This is also a crucial reason why these ETFs have become a popular trading alternative.
It protects the average investor from a wide range of these minor expenses at every step.
There is another important advantage of this creation and redemption process.
This process undeniably helps the ETF price to remain reasonable.
The price is as close to market value as possible.
This essentially refers to the market value of the underlying asset.
APs regulate the pricing through constant creation and redemption.
When the Exchange-traded funds are trading at a premium to the underlying asset’s value, APs might issue more shares.
They would buy the underlying asset and issue ETF share worth the value.
Once these shares start trading in the secondary market, a fair price is established.
The reverse happens when ETFs trade at a discount to underlying asset price.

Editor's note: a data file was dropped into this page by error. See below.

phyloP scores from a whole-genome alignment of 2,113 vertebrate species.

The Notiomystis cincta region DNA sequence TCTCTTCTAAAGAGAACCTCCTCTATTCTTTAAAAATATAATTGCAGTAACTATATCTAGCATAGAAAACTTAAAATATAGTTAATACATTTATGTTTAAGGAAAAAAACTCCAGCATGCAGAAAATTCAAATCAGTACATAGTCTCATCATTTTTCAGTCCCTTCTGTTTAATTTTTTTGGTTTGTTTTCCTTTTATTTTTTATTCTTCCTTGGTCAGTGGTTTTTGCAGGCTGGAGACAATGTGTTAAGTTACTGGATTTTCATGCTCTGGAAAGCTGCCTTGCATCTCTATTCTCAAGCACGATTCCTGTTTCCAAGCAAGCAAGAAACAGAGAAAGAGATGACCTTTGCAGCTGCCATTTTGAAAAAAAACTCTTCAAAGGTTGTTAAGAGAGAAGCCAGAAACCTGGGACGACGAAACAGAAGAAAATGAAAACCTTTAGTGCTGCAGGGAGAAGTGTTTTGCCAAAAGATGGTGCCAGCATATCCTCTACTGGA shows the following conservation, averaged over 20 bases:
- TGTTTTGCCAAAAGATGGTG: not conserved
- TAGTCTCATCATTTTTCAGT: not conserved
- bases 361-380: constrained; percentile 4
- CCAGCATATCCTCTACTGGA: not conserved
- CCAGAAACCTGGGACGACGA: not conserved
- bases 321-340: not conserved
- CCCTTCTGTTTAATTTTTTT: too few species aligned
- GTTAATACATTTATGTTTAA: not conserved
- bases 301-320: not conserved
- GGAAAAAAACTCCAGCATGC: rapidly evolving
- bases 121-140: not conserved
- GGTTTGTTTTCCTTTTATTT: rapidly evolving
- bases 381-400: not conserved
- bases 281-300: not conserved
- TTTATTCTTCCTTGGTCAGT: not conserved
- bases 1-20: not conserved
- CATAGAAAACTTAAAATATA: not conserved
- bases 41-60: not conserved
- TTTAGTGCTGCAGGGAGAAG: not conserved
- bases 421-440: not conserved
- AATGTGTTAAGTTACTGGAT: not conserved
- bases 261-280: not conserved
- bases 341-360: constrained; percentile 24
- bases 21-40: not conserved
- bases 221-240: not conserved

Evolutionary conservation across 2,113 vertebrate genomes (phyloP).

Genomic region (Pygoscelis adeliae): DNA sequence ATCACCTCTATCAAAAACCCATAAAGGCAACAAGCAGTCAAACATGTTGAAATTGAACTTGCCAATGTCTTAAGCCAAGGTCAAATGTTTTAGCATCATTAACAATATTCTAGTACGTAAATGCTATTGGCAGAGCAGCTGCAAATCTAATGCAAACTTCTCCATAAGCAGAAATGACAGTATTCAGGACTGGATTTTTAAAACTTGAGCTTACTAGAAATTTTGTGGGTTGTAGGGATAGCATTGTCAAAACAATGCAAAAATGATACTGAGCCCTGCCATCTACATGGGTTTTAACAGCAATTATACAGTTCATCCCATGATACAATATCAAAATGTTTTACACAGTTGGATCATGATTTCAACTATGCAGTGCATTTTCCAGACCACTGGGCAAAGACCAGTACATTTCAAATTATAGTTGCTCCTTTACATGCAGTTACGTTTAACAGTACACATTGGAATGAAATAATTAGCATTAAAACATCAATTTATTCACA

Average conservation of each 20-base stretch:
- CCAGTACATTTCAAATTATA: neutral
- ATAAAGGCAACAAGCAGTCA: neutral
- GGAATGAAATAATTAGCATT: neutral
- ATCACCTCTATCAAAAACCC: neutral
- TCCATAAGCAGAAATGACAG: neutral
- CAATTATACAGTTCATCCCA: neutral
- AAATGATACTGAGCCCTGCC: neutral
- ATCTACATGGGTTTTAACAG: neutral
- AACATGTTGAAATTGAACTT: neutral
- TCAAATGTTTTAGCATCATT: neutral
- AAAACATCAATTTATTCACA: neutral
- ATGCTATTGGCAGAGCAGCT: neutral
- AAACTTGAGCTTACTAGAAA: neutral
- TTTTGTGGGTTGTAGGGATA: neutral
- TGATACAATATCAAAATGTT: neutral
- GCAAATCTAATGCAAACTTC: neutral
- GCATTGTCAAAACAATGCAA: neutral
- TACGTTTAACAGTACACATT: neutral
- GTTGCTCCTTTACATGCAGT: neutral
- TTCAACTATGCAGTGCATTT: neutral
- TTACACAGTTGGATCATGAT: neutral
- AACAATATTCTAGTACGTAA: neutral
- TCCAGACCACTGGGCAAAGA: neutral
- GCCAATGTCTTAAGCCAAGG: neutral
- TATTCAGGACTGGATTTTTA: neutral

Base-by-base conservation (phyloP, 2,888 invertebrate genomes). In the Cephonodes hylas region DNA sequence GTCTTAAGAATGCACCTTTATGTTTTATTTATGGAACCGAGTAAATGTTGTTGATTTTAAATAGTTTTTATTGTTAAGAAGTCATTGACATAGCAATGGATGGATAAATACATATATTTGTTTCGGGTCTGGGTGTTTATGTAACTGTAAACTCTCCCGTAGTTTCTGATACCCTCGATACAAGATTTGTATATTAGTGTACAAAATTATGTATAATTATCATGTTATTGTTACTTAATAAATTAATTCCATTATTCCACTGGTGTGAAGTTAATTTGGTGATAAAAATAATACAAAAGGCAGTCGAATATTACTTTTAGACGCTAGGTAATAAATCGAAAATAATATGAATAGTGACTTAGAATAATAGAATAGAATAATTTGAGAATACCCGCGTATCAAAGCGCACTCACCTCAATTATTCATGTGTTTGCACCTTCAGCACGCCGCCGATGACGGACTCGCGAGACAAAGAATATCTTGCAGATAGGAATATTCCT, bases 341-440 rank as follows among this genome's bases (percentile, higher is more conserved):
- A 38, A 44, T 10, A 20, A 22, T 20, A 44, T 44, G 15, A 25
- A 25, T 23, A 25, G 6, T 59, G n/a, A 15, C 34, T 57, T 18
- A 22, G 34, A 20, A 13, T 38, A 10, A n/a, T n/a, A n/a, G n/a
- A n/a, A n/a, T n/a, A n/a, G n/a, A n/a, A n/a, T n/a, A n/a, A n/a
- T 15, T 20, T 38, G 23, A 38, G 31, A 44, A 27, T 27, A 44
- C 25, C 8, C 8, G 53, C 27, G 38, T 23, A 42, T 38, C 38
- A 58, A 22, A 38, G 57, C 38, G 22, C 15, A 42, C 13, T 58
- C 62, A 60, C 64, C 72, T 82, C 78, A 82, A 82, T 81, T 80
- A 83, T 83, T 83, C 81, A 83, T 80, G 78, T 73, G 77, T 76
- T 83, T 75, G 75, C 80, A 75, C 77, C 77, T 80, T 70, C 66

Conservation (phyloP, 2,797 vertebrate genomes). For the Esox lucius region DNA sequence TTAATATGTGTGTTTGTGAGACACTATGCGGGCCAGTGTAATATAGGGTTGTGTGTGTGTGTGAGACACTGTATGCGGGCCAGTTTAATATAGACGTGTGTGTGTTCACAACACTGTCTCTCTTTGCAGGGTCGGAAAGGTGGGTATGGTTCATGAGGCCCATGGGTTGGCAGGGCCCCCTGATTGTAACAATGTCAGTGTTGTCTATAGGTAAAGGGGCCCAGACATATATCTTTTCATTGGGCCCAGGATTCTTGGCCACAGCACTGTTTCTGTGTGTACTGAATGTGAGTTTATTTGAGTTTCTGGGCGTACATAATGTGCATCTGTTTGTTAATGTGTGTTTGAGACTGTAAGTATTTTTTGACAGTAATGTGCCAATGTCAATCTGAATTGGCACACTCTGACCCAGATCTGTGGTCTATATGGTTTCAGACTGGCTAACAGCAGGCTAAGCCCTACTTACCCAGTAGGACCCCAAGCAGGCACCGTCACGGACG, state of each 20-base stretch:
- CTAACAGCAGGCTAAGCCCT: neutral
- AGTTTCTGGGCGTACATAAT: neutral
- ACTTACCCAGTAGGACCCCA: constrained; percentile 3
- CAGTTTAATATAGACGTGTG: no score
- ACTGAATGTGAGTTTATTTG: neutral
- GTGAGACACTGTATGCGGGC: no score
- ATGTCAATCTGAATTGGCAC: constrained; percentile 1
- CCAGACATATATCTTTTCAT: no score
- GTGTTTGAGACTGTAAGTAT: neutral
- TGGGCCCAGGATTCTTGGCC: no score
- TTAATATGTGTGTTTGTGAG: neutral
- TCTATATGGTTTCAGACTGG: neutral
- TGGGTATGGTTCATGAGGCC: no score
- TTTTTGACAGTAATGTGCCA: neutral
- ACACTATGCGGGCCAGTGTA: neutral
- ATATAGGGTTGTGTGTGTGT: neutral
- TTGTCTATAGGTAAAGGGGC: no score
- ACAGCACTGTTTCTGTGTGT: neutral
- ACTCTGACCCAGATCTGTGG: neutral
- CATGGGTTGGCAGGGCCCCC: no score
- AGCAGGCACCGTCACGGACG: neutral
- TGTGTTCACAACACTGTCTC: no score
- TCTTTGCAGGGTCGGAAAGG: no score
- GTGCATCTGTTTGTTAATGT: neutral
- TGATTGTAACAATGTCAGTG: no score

The authorized investors buy the ETF shares and redeem them.
They exchange the underlying asset to book maximum profit.
Advantages of Exchange-Traded Funds
The advantages of Exchange-traded funds are one of the biggest triggers for the widespread popularity.
Suddenly investors found a relatively safe alternative to try out risky investment destinations.
Investor protection is the primary focus of the Exchange-Traded Funds.
But, that apart, there are many other positives.
The rate of return and cost of owning these are also quite reasonable.
They are by far amongst the cheapest products available and offer much higher returns.
The transparent dealings and the pricing mechanism is also a big positive.
It instills investor confidence in the product rather convincingly.